What do dentists and community financial institution (CFI) branches of the future have in common? More than you may first think.
Today's bankers might not think of dentistry when contemplating the business model of their branches. But in fact, the professional office model, in which specialized, one-on-one service is provided by appointment, might well be the way more branch client service is handled in the future.
As Mike Carter, executive vice president of advisory firm Strategic Resource Management said to S&P Global Market Intelligence in the summer, "In the future, the bank branch will be a lot like going to the dentist or seeing a doctor -- you'll make an appointment to go in and discuss something."
Digital channels surge. The pandemic has already altered the branch landscape by shifting more banking transactions to digital channels as financial institutions (FIs) struggle to reopen branches under COVID-19 protocols. Customers have been quick to adopt digital services out of necessity.
A survey by S&P Global Market Intelligence found that 44% of respondents began increasing their usage of mobile banking apps during the pandemic, with about 30% saying that they had used at least one digital function like money transfers between accounts or mobile check deposit for the first time. Not only that, but 53% of respondents said they expected to continue their increased usage after the pandemic; 34% said they thought their usage would become even more frequent in the future.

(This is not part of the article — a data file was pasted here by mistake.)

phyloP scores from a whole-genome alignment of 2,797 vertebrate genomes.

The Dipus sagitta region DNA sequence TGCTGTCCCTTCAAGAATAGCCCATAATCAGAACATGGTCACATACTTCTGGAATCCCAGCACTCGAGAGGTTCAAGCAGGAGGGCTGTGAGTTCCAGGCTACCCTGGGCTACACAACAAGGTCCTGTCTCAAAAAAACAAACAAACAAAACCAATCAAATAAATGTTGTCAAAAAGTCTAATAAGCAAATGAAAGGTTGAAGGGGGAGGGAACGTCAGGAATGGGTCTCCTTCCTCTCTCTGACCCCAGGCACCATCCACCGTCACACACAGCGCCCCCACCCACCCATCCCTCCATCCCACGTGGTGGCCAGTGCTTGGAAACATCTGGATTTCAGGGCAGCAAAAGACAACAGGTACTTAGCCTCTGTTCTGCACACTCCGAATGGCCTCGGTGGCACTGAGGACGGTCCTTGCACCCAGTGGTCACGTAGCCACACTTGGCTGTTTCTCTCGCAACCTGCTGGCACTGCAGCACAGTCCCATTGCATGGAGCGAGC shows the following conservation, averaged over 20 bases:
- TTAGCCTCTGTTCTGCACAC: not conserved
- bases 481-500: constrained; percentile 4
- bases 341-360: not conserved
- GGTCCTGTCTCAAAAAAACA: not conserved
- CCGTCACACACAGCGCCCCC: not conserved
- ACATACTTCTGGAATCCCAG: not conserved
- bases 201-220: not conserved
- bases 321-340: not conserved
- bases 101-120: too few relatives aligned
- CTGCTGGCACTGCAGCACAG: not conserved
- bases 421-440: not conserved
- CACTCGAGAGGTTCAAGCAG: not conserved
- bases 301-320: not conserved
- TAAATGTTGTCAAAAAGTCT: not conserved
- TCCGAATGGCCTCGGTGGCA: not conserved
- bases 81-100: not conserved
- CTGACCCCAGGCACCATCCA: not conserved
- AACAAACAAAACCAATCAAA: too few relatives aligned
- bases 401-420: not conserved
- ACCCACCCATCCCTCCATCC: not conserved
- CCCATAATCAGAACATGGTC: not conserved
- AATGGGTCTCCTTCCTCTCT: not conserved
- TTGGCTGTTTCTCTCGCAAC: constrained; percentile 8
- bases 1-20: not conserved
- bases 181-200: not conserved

In light of this shift, many financial institutions are upgrading and/or expanding their digital services. In fact, 26% of FI in an August 451 Research survey reported they had fast-tracked their digital initiatives.
Branches become advisory centers. Despite the surge in digital banking, branches haven't been made obsolete. Indeed, according to S&P, new branch openings were picking up again by June. Although more branches were still closing than opening, the fact that FIs were again starting to open new branches is a clear indication that bankers haven't given up on the branch concept.
Since digital seems to satisfy customer needs for basic transactions, CFIs will need to find new ways of operating branches to justify their costs. It makes sense for advisory services to start ticking up. This may prompt a re-evaluation of the current services provided. Is your institution currently providing wealth management services? What about insurance services? Start compiling a list of those services often needed by your customers and those they may start needing. With this modification in the branch strategy, remember to include additional staff training and upgrades to the appointment system as well.
The branch will continue to be a place that meets customer financial needs. But the way in which this is done is changing. Reviewing your branches, services, and how they integrate with your digital channels will ensure your future success.